In yet another embodiment it is suggested that for the temperature measurement the Hall plate is used as the resistor. This provides a simplified embodiment. However, it is also possible to use a separate resistor.
As a further technical solution it is suggested to combine for a selective stress or temperature measurement within one and the same Hall sensor circuit the combination of the aforementioned features in regard to stress measurement and in regard to temperature measurement.
This provides a Hall sensor with respective circuits with which a conventional magnetic field measurement, and selectively also a stress measurement or a temperature measurement (both without magnetic field measurement), is possible. The inventive concept of a common circuitry of an alternative magnetic field measurement, stress measurement or temperature measurement can be realized with minimal modifications of the complete circuit system with the already present components of the conventional magnetic field measurement device. Thus, it is possible with already present switching means to select the desired measuring alternative in order to thus provide in a technically simple measure stress or temperature measurements in the Hall sensor for examinations and tests of the complete system. The stress or temperature signal can also be used for compensation of errors.
A technically simple solution is provided by a common switching device with switches for selectively controlling the three measurement options, i.e., magnetic field measurement, stress measurement, temperature measurement. For signal processing, the signals are preferably digitalized by an analog digital converter (ADC).
A preferred embodiment for measuring the Hall voltage suggests that a device for compensating the Hall voltage and/or stress voltage and/or temperature voltage by a counter coupling voltage is provided. The digitalization of the signal should be performed by a delta sigma converter of a first or higher order. Preferably, a first amplifier is provided which converts the Hall voltage into a current, especially a differential current pair. In a stage arranged downstream, comprising a second amplifier with an integrator, this current is integrated and then further processed as a voltage signal. A device is provided which converts the voltage signal into a counter coupling signal.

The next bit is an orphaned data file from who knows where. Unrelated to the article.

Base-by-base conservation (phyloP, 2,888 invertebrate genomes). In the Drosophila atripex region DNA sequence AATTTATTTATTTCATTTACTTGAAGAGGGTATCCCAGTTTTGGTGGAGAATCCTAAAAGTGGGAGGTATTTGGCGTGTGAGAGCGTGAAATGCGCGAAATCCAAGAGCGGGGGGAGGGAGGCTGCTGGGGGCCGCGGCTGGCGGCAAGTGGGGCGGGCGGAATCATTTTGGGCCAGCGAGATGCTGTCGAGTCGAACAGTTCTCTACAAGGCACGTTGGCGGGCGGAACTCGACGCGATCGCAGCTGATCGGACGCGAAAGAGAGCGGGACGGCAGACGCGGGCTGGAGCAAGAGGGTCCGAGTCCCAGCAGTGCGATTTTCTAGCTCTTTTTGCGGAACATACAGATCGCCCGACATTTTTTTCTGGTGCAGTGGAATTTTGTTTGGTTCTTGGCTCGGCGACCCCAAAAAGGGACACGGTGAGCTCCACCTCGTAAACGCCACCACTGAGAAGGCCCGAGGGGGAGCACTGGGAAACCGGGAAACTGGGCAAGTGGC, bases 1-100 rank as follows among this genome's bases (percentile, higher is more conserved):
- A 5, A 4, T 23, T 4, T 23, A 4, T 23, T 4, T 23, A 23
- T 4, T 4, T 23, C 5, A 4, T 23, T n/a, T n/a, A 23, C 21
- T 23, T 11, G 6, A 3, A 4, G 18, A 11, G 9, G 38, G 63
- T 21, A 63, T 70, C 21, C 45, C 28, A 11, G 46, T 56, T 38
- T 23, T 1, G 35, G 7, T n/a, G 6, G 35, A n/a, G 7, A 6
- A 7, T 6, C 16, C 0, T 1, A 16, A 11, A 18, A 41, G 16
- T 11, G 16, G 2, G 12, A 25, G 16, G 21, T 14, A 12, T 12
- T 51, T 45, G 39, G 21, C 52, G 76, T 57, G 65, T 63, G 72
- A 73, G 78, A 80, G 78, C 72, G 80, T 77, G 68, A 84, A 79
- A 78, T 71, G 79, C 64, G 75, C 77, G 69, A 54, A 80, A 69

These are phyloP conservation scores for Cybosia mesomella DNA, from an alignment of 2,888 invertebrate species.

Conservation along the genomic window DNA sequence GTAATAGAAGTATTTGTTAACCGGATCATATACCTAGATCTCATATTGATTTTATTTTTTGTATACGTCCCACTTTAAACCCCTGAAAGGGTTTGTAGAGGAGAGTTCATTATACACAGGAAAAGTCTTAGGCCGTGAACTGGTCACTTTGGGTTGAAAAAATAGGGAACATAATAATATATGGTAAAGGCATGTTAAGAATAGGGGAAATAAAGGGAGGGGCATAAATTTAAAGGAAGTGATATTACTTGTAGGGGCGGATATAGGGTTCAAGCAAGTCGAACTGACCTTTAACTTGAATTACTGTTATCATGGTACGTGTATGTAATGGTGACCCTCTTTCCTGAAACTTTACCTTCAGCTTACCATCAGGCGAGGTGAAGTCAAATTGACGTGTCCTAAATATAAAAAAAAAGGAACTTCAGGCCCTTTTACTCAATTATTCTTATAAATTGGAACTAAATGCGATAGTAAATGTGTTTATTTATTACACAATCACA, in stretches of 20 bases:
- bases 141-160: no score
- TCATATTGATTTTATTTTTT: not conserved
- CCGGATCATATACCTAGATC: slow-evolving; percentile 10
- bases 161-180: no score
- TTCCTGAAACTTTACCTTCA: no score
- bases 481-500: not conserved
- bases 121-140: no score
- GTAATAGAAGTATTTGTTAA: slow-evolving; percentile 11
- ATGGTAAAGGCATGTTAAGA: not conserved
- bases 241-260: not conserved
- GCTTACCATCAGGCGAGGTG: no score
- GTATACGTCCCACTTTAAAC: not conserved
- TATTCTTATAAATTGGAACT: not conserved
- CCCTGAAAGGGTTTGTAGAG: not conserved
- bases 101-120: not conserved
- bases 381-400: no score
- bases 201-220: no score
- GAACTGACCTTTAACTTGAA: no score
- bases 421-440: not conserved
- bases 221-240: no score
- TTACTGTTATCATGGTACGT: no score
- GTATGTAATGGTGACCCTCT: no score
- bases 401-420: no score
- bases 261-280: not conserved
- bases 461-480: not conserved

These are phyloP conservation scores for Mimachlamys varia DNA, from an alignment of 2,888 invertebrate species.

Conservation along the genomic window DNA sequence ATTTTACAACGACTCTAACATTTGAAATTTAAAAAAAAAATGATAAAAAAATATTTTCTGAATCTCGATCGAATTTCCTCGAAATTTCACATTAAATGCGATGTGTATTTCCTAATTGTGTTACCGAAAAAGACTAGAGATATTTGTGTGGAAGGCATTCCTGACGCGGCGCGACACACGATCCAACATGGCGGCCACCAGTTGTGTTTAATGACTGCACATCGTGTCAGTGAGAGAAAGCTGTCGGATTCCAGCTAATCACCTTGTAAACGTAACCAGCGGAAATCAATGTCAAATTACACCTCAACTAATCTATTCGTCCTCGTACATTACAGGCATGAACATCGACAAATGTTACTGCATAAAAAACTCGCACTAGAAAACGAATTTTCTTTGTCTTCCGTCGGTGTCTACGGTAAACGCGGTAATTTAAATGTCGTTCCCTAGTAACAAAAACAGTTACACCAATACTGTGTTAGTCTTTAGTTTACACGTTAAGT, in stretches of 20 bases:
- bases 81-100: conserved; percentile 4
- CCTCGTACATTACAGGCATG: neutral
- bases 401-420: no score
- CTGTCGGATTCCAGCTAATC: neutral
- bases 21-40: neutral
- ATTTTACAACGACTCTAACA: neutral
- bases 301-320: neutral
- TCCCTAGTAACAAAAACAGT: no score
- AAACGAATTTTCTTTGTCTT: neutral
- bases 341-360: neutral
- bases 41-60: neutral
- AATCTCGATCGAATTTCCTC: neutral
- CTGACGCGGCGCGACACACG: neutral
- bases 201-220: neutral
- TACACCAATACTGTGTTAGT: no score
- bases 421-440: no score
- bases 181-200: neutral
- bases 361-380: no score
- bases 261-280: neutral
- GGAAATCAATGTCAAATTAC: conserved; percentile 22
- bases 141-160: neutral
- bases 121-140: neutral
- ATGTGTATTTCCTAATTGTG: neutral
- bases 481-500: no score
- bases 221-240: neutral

The analog voltage of the second amplifier for generating the counter coupling signal is digitalized. When using a delta sigma converter of higher order multiple integration loops are used. The first operational transconductance amplifier (OTA) converts the Hall voltage into a current. The second operational amplifier (OPV) integrates this current, for example, by a capacitor. The resulting voltage at the capacitor is then digitalized by an analog digital converter (ADC). The digital signal is then processed, for example, under certain circumstances partially integrated, and is then converted by a digital analog converter (DAC) into a counter coupling signal and supplied to the voltage tapping terminal as a compensation current into the Hall plate and generates therein via the inner resistor of the Hall plate a counter coupling voltage. The entire system oscillates at the input of the first OTA over a time mean to 0 volts. Thus, the counter coupling voltage compensates the Hall voltage and the digital DAC input signal is a measure for the Hall voltage (delta sigma converter principle). Accordingly, by returning the signal via the correlated back coupling, the system is set to zero.